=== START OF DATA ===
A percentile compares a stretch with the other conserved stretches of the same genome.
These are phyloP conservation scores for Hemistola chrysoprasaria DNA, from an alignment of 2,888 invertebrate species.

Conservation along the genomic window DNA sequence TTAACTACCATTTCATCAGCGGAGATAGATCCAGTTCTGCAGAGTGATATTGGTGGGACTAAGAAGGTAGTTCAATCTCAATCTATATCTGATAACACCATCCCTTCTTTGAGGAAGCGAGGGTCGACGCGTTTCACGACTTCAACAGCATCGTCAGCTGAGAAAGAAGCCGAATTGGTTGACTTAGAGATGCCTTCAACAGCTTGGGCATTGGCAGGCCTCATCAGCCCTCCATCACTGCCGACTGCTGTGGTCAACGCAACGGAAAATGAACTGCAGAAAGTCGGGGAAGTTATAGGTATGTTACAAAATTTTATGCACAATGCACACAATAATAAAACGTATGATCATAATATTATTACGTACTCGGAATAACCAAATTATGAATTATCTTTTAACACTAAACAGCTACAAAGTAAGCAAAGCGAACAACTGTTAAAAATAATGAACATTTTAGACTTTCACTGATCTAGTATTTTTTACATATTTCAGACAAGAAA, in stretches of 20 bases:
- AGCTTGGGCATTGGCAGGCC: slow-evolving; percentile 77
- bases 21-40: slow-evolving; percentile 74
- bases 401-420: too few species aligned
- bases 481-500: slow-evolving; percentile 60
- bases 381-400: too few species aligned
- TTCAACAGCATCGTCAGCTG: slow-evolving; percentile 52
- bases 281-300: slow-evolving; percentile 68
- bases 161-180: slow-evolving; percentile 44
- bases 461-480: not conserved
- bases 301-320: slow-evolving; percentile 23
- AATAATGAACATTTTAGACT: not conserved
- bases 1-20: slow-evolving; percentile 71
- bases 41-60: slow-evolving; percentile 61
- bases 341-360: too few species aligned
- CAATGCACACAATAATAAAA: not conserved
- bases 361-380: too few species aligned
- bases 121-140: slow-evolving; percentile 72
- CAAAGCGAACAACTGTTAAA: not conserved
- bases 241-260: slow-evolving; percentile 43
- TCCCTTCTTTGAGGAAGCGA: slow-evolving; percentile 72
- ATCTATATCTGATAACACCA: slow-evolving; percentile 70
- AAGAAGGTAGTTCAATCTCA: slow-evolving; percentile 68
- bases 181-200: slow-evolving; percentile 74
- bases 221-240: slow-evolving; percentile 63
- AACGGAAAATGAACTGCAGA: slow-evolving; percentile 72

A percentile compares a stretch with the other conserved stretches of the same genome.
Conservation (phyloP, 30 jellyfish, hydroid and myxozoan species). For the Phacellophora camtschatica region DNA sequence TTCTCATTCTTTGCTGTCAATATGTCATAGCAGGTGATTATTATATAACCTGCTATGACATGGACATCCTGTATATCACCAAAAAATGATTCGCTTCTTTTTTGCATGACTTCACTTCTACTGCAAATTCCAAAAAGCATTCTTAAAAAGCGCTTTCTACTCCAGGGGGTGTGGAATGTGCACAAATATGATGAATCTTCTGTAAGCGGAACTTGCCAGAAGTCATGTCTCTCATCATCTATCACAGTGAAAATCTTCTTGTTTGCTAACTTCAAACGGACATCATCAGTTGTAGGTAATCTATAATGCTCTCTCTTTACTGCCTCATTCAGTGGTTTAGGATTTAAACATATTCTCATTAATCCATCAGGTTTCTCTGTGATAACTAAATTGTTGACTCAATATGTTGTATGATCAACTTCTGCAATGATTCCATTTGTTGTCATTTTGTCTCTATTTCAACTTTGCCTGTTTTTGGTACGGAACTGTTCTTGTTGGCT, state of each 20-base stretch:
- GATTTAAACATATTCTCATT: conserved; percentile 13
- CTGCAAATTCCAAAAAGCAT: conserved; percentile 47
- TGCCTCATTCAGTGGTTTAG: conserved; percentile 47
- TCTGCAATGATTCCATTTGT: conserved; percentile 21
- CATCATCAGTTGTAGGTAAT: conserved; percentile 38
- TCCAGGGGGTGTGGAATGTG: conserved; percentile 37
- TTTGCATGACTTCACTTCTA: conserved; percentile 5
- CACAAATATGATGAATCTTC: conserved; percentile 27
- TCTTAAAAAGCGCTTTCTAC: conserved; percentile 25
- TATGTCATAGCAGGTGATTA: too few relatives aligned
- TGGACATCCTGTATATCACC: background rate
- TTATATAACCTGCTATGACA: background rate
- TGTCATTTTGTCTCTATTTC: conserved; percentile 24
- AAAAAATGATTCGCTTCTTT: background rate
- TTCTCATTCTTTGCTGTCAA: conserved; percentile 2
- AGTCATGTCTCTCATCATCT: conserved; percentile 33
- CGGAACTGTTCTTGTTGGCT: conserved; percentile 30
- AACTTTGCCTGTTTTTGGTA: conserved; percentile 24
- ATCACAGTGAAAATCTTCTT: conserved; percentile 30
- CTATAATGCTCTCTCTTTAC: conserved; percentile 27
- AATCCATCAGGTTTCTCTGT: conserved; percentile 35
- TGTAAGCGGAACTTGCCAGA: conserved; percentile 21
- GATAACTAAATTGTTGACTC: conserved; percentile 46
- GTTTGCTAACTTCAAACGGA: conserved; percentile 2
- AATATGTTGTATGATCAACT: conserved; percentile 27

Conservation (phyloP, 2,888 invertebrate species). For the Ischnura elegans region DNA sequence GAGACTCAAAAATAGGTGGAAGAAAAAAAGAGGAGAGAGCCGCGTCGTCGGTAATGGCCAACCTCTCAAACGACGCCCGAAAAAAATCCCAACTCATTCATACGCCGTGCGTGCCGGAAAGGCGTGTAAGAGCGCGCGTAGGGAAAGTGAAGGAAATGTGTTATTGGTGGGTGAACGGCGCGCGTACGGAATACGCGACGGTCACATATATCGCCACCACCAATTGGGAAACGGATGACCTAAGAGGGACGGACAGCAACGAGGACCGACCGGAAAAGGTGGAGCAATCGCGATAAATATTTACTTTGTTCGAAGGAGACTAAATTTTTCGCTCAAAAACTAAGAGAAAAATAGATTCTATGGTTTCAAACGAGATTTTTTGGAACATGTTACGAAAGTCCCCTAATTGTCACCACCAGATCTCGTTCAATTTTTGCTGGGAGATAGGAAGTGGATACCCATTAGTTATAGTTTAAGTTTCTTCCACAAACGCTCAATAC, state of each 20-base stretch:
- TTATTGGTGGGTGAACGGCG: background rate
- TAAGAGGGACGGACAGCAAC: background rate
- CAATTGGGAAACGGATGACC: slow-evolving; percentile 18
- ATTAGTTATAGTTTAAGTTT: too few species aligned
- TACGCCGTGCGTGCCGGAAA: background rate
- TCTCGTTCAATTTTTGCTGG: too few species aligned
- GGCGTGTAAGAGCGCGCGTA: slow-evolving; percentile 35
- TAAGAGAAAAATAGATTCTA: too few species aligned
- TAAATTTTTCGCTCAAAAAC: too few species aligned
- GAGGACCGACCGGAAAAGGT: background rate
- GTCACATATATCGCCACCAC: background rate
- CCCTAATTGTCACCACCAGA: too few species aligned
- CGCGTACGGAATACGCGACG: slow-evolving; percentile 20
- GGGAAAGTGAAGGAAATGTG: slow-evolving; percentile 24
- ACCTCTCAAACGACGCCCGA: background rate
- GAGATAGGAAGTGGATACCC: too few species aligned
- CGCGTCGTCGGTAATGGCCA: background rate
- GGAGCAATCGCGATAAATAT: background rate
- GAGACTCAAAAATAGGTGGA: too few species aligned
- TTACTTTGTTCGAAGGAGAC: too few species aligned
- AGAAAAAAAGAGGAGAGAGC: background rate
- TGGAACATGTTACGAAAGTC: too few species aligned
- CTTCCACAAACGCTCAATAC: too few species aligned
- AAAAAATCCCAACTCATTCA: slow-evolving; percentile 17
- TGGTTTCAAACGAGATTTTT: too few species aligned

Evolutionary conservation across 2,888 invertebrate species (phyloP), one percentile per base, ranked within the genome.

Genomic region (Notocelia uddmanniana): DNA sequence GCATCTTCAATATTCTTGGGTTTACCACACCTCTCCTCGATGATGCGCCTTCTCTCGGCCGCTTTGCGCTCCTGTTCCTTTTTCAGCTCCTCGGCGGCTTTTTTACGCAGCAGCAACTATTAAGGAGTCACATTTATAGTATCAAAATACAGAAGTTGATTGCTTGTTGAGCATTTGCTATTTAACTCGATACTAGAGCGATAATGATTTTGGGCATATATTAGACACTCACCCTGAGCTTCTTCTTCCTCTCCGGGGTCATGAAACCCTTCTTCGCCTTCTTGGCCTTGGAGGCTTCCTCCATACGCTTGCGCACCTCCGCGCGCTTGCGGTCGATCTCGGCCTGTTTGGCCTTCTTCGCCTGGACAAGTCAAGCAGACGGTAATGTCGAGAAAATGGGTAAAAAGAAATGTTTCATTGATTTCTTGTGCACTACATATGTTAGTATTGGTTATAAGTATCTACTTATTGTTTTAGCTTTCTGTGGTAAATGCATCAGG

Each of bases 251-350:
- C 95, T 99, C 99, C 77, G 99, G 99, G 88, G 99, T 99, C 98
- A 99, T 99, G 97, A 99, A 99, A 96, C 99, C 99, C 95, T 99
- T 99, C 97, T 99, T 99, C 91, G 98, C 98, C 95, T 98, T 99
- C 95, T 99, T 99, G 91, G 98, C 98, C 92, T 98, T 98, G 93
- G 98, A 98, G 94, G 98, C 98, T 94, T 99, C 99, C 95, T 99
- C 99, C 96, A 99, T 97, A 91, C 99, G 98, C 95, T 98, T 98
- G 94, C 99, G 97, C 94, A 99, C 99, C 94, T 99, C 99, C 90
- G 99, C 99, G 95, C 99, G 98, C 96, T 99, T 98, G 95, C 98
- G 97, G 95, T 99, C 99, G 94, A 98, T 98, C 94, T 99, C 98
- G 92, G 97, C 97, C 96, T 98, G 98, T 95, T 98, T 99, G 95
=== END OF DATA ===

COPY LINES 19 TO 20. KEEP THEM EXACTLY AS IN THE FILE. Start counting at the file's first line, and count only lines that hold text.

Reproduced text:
- bases 361-380: too few species aligned
- bases 121-140: slow-evolving; percentile 72